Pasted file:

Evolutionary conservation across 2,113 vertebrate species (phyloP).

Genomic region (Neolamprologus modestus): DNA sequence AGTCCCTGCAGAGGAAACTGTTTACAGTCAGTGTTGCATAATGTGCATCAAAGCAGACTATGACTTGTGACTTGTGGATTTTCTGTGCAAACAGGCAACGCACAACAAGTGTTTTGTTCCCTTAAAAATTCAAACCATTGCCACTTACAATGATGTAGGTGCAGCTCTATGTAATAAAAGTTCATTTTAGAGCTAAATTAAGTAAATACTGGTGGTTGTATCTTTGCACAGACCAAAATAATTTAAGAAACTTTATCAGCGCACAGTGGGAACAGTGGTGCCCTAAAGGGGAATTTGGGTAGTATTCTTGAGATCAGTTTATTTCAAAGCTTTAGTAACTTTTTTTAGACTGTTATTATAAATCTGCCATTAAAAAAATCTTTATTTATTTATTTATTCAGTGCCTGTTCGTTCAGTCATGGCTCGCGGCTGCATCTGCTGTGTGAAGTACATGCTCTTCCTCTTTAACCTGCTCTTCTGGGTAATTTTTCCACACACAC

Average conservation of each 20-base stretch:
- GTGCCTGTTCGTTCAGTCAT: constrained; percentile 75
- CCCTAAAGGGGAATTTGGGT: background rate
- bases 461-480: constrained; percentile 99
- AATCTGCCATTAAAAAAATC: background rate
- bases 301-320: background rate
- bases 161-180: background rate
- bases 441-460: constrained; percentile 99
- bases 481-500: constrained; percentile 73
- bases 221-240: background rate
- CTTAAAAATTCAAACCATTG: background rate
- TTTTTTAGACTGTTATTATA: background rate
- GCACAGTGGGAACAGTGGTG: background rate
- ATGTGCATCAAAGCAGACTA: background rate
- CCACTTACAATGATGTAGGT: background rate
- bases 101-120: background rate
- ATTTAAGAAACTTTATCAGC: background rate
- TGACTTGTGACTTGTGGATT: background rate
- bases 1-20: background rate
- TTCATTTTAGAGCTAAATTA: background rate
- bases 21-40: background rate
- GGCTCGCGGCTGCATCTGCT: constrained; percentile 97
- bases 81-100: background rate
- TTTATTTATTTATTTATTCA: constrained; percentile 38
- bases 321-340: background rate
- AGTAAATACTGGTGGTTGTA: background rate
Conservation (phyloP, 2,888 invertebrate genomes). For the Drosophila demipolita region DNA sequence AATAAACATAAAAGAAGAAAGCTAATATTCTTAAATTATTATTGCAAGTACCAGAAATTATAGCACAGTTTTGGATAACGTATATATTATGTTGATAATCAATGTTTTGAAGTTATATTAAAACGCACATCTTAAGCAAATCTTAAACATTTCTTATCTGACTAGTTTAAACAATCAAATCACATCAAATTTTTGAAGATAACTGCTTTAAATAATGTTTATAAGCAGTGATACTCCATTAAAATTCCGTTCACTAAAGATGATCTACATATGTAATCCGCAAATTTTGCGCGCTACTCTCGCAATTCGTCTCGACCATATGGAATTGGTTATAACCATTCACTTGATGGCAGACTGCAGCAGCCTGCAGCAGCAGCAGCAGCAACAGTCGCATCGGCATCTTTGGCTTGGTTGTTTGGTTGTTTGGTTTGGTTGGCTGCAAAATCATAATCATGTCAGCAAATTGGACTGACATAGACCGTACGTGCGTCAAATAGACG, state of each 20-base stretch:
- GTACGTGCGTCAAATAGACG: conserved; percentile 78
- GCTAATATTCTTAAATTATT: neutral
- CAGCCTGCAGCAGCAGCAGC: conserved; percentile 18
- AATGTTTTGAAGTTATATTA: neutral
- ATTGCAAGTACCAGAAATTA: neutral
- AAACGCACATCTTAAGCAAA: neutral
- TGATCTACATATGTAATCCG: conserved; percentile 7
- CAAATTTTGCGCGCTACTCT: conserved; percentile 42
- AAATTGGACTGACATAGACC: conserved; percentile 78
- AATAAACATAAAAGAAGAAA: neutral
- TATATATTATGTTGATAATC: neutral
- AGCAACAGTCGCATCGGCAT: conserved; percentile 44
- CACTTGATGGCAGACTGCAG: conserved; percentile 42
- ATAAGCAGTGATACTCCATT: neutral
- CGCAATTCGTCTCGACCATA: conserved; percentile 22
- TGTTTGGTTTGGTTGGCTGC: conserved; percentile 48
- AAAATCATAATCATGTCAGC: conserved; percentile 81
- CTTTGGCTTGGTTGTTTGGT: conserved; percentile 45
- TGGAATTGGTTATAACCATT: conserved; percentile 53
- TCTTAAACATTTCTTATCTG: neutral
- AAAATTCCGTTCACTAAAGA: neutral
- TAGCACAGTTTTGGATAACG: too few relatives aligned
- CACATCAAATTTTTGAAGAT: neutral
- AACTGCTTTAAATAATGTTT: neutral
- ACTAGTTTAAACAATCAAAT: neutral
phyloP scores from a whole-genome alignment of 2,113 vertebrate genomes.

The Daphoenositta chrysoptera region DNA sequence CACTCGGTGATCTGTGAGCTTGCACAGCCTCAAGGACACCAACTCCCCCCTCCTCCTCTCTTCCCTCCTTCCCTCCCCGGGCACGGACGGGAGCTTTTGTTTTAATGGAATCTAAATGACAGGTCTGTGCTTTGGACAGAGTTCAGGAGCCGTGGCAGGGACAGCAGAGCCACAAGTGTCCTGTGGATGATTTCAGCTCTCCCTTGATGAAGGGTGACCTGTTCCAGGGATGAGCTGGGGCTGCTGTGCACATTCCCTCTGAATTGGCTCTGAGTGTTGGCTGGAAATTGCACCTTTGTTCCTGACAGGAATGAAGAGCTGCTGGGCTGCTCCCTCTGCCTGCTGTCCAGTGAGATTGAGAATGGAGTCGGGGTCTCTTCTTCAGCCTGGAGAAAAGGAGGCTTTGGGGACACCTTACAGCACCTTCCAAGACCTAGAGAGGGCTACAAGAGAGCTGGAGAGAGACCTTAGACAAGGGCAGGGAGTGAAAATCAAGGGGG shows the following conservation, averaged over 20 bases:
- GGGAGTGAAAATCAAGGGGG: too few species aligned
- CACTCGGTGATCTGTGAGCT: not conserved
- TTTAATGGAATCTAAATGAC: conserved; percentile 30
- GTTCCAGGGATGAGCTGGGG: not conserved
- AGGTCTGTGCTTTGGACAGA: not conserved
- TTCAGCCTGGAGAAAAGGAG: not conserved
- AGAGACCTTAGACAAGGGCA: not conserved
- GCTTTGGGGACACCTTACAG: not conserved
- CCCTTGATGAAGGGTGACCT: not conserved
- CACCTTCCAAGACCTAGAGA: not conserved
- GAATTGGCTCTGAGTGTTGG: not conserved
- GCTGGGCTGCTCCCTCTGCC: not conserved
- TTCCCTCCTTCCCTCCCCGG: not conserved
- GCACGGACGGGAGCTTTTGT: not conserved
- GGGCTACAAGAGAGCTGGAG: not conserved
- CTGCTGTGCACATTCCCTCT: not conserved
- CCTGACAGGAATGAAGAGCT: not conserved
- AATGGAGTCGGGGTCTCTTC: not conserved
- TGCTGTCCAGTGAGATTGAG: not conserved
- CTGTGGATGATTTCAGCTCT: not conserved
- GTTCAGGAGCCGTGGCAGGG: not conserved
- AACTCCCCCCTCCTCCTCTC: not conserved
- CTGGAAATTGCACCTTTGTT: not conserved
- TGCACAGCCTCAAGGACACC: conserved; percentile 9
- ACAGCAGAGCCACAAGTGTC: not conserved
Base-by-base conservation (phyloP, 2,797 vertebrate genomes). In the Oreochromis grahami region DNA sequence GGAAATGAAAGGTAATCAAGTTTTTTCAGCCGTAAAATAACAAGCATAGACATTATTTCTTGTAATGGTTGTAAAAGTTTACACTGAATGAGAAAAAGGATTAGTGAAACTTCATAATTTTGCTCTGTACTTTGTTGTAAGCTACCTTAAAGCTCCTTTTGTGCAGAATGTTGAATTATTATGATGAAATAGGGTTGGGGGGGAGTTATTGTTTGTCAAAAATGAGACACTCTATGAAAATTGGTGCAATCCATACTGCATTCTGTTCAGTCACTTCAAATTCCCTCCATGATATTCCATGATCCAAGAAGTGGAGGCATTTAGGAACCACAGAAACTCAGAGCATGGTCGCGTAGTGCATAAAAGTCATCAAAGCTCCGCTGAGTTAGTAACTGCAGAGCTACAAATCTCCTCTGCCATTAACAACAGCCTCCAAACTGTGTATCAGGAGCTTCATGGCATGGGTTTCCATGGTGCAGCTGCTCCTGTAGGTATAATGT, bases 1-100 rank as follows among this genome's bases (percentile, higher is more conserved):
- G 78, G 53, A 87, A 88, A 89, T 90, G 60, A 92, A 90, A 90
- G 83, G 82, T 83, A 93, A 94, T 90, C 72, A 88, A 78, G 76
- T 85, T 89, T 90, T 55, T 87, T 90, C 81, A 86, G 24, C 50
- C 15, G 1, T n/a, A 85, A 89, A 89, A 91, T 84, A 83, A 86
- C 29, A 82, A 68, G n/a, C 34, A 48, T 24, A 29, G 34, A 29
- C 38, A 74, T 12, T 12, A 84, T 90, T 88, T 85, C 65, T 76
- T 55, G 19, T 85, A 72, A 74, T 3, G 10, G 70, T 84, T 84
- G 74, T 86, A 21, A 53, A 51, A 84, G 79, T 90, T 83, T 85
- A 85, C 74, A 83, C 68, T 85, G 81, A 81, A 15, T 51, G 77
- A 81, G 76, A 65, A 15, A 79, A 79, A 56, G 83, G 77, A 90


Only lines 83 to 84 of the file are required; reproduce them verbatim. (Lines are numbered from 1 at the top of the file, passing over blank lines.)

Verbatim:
- G 78, G 53, A 87, A 88, A 89, T 90, G 60, A 92, A 90, A 90
- G 83, G 82, T 83, A 93, A 94, T 90, C 72, A 88, A 78, G 76